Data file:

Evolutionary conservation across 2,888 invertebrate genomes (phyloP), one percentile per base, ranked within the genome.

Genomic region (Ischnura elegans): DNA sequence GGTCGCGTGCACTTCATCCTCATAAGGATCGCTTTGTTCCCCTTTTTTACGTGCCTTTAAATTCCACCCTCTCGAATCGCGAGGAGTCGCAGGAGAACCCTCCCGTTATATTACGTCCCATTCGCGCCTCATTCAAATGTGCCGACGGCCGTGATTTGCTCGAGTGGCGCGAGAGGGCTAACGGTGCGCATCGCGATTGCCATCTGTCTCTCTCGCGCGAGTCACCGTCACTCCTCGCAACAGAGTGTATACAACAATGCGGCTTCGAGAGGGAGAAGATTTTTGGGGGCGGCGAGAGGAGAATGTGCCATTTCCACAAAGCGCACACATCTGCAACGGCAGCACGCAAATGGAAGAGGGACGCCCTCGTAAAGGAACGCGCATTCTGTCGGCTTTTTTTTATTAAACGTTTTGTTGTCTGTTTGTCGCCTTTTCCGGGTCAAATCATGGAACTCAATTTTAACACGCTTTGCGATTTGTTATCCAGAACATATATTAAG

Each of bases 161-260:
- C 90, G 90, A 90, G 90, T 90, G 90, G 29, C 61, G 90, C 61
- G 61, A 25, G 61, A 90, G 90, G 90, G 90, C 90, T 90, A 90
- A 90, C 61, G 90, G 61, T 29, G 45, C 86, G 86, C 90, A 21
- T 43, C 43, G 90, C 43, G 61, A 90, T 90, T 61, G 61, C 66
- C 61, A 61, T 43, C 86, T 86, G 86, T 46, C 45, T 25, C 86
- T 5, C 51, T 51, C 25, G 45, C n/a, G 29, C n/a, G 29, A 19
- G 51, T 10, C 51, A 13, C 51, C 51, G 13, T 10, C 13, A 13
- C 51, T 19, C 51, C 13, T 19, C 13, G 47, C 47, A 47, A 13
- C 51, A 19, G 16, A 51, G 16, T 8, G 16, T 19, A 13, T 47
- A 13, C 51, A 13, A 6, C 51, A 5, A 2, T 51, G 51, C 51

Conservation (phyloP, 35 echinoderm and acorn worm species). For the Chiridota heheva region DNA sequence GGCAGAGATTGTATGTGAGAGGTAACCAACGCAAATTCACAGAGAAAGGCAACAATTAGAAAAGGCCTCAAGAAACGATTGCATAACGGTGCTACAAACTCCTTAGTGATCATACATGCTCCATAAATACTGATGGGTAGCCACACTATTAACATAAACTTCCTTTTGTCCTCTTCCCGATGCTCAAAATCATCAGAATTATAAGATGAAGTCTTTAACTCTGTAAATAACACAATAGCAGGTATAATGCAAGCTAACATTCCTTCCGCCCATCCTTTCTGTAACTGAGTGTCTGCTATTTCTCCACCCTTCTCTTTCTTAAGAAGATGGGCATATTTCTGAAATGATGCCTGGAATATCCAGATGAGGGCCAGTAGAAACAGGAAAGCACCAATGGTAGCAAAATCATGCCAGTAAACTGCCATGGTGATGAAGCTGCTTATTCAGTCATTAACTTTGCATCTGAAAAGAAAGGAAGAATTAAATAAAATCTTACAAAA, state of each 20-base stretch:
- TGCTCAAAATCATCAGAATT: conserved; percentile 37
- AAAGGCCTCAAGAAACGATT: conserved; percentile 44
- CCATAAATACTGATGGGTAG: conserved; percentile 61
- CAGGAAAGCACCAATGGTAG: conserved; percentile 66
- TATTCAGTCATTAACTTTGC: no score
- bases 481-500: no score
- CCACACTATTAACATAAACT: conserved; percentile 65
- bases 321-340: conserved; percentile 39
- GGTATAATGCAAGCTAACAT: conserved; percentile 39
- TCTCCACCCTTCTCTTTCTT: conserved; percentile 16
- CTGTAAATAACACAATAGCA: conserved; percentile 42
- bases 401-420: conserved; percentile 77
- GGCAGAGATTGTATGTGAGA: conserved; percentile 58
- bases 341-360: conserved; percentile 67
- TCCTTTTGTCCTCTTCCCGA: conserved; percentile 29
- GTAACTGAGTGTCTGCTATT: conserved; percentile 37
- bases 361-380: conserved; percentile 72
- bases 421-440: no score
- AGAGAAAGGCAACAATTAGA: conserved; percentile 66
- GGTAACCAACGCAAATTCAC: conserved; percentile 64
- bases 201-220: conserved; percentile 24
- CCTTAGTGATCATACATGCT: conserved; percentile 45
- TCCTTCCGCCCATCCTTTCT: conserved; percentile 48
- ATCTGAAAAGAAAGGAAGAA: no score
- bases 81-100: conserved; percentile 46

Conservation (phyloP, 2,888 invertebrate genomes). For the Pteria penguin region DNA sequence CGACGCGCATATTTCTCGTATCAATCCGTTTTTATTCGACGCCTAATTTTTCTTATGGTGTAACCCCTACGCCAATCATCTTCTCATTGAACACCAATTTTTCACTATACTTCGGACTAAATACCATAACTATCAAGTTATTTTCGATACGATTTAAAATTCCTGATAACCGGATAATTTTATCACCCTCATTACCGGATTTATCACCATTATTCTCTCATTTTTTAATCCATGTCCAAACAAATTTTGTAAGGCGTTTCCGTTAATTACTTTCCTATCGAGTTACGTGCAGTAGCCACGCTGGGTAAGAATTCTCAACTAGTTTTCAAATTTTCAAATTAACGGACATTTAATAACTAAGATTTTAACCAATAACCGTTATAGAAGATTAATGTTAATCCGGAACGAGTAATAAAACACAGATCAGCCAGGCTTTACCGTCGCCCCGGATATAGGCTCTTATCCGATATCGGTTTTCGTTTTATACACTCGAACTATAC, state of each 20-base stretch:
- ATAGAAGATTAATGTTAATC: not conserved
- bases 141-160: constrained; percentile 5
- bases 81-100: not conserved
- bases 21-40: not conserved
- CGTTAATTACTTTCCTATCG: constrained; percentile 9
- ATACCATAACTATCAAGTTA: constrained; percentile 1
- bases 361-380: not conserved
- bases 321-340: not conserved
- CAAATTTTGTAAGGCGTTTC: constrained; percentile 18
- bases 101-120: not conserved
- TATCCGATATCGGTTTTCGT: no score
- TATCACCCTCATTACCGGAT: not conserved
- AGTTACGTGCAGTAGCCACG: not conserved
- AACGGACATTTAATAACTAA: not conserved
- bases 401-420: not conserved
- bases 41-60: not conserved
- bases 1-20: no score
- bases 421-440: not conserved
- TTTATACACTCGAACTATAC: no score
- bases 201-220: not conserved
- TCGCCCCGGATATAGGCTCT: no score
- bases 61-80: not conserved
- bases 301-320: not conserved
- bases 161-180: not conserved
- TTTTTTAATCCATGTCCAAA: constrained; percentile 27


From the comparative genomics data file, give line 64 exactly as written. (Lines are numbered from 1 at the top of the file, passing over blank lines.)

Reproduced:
- bases 161-180: not conserved